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Federal Elder Abuse Prevention and Prosecution Act

Long arm of the lawFinally, Federal officials will soon have the power to investigate and prosecute unscrupulous court-appointed guardians and conservators who prey on elderly wards.

Some see this Act as a long-overdue means of thwarting the obvious abuses of this purportedly secret system. Research shows there are at least 1.3 million Americans now living under guardianship control with $50-300 billion in assets—at risk for exploitation.  Both houses of Congress have passed the Elder Abuse Prevention and Prosecution Act, which is designed to bolster the laws on elder abuse, neglect, and exploitation, including those by telemarketers and email scammers.

Congress has also now finally acknowledged the nationwide issue of judges who pass over family and appoint outside for-profit guardians to handle the financial and personal affairs of the elderly. This can mean that hard-earned estates are wiped out, and inheritances end up paying the fees of total strangers.

There are many appointed guardians who help the elderly with no family members or unavailable family members to help them in their last years. These kind people handle all aspects of seniors' lives, such as medical matters, finances, and funeral arrangements.

If President Trump signs the bill into law, the Department of Justice would assign at least one assistant U.S. attorney in each federal judicial district to investigate reports of wrongdoing by guardians. The assistant U.S. attorneys would have the authority to ask specially trained FBI agents to help with these investigations. The law would also mandate that the Department of Justice establish an elder abuse resource group to facilitate information-sharing among federal prosecutors. Within 60 days of the president's signing the bill, Attorney General Sessions would designate a DOJ elder justice czar to run this new investigative process.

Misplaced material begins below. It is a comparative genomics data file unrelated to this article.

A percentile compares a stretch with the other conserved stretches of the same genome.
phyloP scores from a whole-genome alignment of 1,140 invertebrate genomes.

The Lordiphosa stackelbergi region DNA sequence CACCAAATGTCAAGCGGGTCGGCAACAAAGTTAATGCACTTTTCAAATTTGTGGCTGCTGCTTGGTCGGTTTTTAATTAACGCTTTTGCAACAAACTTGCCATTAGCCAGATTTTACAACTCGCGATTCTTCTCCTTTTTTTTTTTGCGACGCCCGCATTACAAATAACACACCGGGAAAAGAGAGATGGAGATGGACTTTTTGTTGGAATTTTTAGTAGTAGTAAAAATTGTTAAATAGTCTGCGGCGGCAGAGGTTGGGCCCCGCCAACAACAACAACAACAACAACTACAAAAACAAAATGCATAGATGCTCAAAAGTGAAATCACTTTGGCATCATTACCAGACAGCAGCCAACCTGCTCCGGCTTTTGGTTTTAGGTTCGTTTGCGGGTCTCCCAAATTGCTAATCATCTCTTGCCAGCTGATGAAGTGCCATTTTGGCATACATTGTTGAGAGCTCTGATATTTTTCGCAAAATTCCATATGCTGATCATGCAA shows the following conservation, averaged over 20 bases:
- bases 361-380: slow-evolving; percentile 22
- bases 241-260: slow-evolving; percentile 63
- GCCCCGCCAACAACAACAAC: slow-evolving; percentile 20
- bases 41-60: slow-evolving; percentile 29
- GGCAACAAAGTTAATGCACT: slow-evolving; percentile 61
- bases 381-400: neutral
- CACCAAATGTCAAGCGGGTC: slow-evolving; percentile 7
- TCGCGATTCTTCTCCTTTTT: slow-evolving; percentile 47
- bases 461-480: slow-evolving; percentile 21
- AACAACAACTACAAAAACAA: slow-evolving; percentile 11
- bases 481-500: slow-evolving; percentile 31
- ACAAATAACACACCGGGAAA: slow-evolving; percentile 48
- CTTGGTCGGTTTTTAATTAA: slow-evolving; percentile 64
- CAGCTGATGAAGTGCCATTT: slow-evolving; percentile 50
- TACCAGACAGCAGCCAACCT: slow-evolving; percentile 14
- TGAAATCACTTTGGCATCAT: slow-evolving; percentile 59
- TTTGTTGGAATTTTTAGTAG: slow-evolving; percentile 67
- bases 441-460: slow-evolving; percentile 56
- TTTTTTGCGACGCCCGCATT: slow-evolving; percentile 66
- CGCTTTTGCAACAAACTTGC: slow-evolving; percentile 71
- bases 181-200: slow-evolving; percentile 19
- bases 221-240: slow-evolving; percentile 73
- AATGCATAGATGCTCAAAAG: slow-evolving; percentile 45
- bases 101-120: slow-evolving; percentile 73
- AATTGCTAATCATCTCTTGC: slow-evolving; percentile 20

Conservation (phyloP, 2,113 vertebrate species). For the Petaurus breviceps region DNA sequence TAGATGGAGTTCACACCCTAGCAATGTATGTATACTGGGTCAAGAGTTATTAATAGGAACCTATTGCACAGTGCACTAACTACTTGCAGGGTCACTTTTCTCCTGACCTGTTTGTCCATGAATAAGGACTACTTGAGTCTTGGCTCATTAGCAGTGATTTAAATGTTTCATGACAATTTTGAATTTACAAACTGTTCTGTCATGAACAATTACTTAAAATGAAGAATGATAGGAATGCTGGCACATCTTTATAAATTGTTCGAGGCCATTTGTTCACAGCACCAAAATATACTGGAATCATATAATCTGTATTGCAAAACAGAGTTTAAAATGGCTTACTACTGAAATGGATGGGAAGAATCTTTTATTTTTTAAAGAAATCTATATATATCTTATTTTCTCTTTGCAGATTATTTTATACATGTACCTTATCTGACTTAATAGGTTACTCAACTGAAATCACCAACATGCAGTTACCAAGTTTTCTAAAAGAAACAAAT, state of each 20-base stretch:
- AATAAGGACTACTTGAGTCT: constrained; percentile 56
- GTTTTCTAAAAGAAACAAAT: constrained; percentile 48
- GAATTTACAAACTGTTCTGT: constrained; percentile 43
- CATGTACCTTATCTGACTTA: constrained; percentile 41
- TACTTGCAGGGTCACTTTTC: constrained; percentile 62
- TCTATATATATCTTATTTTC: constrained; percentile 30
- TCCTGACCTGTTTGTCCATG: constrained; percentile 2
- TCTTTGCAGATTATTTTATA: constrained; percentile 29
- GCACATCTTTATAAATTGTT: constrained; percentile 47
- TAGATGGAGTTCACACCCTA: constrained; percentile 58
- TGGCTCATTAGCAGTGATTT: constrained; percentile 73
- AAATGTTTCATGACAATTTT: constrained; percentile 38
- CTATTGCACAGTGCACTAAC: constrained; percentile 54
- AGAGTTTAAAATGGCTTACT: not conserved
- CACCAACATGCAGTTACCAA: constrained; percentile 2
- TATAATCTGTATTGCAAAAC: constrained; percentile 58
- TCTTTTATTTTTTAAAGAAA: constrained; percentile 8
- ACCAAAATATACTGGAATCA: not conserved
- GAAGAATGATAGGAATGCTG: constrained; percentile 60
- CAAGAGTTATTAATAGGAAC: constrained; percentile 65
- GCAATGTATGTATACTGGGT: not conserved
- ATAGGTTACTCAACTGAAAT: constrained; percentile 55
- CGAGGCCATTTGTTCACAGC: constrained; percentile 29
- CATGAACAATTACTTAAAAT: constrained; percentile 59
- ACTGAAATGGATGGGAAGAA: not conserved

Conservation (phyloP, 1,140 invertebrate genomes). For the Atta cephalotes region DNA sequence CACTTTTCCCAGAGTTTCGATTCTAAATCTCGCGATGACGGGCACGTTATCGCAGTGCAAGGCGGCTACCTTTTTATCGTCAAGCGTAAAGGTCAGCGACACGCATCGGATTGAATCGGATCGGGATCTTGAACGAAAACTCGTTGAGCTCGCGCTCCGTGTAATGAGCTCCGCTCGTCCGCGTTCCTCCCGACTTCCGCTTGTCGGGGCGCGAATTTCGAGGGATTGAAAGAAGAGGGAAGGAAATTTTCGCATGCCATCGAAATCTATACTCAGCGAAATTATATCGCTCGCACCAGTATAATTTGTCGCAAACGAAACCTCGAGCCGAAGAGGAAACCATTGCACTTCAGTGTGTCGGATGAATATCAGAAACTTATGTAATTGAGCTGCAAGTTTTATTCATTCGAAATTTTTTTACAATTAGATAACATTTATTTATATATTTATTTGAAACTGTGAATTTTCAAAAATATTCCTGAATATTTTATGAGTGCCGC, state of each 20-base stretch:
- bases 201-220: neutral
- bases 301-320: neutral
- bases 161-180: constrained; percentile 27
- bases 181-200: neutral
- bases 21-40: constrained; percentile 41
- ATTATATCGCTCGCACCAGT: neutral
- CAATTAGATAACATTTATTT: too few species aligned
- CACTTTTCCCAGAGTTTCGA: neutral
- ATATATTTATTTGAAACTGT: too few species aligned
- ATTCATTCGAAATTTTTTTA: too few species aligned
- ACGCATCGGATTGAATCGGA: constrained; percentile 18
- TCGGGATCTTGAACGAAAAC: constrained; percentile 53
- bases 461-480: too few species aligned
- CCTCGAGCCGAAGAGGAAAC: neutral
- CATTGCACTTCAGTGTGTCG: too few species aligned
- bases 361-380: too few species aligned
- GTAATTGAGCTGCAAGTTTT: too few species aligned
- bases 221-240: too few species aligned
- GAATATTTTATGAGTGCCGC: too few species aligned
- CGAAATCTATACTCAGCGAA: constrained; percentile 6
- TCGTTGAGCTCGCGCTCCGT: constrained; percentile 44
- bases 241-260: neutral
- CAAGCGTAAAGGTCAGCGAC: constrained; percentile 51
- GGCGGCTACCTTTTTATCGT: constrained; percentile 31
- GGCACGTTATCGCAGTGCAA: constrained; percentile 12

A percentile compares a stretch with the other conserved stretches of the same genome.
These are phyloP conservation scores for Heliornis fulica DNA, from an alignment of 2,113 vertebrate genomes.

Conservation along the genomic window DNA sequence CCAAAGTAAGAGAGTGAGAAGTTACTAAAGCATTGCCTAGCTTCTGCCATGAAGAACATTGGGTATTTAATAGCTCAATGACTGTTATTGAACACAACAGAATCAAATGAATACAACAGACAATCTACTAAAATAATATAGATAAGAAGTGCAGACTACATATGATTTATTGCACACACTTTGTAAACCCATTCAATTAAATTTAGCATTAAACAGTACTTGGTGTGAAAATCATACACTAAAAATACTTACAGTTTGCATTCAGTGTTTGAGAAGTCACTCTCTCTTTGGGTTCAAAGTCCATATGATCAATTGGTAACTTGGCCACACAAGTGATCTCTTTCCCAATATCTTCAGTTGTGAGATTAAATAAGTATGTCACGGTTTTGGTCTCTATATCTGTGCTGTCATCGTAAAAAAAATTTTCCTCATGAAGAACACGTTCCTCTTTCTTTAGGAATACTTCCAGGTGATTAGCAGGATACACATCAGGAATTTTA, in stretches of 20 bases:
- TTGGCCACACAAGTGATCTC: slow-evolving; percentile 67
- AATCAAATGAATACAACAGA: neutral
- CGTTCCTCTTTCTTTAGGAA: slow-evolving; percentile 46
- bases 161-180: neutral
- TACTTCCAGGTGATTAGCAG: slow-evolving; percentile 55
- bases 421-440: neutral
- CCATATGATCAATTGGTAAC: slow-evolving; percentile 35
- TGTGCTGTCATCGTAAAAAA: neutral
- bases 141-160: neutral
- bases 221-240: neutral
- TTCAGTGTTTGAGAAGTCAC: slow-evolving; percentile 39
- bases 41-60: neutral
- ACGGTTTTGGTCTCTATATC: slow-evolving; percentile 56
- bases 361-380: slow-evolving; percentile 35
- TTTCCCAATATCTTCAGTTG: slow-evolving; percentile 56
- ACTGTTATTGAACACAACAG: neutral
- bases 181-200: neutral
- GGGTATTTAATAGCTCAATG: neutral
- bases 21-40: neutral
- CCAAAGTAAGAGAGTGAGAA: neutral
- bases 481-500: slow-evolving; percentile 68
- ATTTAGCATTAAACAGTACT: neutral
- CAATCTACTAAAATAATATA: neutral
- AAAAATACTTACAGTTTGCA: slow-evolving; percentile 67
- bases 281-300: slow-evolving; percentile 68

The Americans Against Abusive Probate Guardianship and other family-centered advocacy groups are pleased that Washington has now acknowledged there is a big problem with state guardianship systems that see judges declare absent citizens as "incapacitated," taking as factual the claims of one family member over all others and continuing to appoint questionable guardians in lucrative cases without much supervision.

Research has found that federal investigators are already actively looking into questionable guardian practices in at least six states: New York, Pennsylvania, Rhode Island, Florida, Washington, and New Mexico, where a 28-count indictment on charges of conspiracy, fraud, and theft was recently unsealed against Ayudando, a private guardianship company. More indictments are anticipated against other guardians.

One thing this new bill doesn't do is address the problem with the judicial system. Judges appoint guardians with little or no follow-up, in a system that is so entrenched and unaccountable that only action on the federal level can remedy it.

In addition, the legislation fails to address the need to accurately monitor the number of Americans who are held in guardianship or to create a central registry where complaints against unsavory court appointees could be delivered. Without a way to track unsuitable guardians, they can be repeatedly appointed.

Reference: creators.com (October 7, 2017) “Congress Steps Up to Control Court-Ordered Guardianships”

 

 

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